EL PASO – More than a decade has passed since pink crosses began to appear in the streets of Ciudad Juárez. And even though it seems to be a problem of the past for many, the mothers of women who disappeared or were found dead continue to seek justice for their daughters.
Around 1996, Ciudad Juárez became internationally notorious after the murders of hundreds of young women, some as young as 12 years old. Many had been raped, strangled and mutilated. Their bodies were found in vacant lots and many of the cases are still open and unresolved.
“What is occurring here in Ciudad Juárez is not history nor a legend; it is a reality that me and many other mothers are living and we do not want for it to keep occurring,” said Susana Montes Ruiz.
María Guadalupe Pérez Montes, daughter of Susana Montes Ruiz, was only 17 years old when she disappeared January 31, 2009. She was last seen in downtown Juárez when she was buying a pair of school shoes. Her body was reportedly found three years later in the El Navajo stream in the valley in Ciudad Juárez. However, the information provided by authorities regarding where her body was found contains many contradictions.
“One day authorities came and handed Susana a bag filled with her daughter’s ribs. Just like that. As if her daughter was a piece of meat or a dead animal,” said a close friend of Montes Ruiz who wishes to remain anonymous. “It was later confirmed that the body authorities gave Susana did not match María Guadalupe’s DNA, only the skull did.”
Mothers like Montes Ruiz now take part in a sewing collective, Bordeamos Por la Paz, which focuses on embroidering art that helps speak for the victims.
“Through the embroidery, the story of each victim is told, it could be a homicide, femicide, or disappearance. The idea is to name them. They are not just numbers, they are people,” said Hazel Dávalos, member and coordinator of Bordeamos Por la Paz.
Bordeamos Por la Paz was established in February 2013 to help support mothers and family members of the victims. The group also works to remind the public that these issues are still not resolved and there has been no proper response from authorities.
“For someone that lost a daughter the search for her is never over and this search just strengthens when it is uncertain if the daughter still alive or if she is dead,” said Dávalos.
The act of embroidering their stories together not only shares the sad truths these victims encountered but it also serves as an emotional therapy for mothers and family members.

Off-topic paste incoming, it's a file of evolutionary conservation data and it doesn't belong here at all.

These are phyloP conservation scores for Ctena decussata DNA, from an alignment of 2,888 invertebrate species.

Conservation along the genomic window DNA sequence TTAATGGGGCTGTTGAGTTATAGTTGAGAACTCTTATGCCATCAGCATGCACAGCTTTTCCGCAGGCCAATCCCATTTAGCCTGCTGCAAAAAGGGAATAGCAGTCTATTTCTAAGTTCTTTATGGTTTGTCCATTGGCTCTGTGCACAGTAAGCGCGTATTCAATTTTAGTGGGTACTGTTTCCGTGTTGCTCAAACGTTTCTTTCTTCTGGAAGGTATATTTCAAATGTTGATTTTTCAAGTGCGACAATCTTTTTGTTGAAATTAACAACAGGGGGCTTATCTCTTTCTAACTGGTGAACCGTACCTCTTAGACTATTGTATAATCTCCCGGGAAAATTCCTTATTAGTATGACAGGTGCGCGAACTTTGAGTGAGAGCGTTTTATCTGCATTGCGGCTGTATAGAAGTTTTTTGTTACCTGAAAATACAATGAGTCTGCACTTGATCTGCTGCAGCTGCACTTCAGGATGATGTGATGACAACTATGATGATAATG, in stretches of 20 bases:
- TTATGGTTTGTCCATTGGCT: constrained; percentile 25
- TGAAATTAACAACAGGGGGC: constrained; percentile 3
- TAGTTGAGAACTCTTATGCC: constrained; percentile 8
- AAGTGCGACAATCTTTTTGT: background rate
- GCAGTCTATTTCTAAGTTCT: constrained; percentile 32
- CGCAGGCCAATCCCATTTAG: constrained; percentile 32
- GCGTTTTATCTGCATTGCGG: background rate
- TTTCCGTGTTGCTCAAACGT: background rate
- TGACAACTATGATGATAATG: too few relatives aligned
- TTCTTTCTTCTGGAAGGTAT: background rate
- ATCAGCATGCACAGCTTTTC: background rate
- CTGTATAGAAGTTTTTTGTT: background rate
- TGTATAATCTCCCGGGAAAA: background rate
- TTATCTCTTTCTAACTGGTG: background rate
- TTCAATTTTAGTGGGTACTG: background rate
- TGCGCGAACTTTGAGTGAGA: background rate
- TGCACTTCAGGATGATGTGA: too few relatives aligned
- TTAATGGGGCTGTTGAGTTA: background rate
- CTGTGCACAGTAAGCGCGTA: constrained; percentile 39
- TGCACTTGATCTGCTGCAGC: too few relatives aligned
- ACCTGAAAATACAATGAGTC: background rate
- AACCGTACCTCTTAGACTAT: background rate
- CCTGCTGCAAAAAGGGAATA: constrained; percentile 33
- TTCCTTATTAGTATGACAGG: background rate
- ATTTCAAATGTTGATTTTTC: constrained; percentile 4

“To sow something about our daughters in a piece of cloth, about why they are taking them from us just like that, really helps us to express what we are feeling,” said Montes Ruiz.
Each embroidery piece is unique, but all follow the same color code. The red threads tell the stories of those who have been assassinated, the letters in pink thread represent femicides, the green threads are for hope in order to find those that are currently missing, and the purple threads are used to represent homophobic hate crimes.
Bordeamos Por la Paz also invites non-relatives to participate and “adopt” a currently missing victim. They must meet the family member in charge of the search and be informed of all the facts pertaining to that specific case.
Those who adopt must share the photo of the victim through social media in order to spread the word about their case. In addition to this, those who commit to participate must accompany the family to events regarding the disappearance of the woman such as special Masses, the victim’s birthday memorial and fundraisers.
“The biggest support is toward the families. The feeling of being alone and forgotten during the search for their daughter is what weighs the most,” said Rene Alarcón, who adopted Claudia Antonia Núñez Gómez’s case.
The group makes an open invitation to anyone who wishes to preserve the memory of the victims. Embroidery skills are not required, the coalition will teach them to any who wish to participate.
Bordeamos Por la Paz members say that hope and perseverance must never die. They will continue to do everything in their power to obtain justice, discover the truth and heal the community.
“We have to keep looking, we have to keep on fighting this battle so that justice is served for what they did to my daughter. There is something that I do not know how to describe that tells me I will, one day, see my daughter again,” said Montes Ruiz.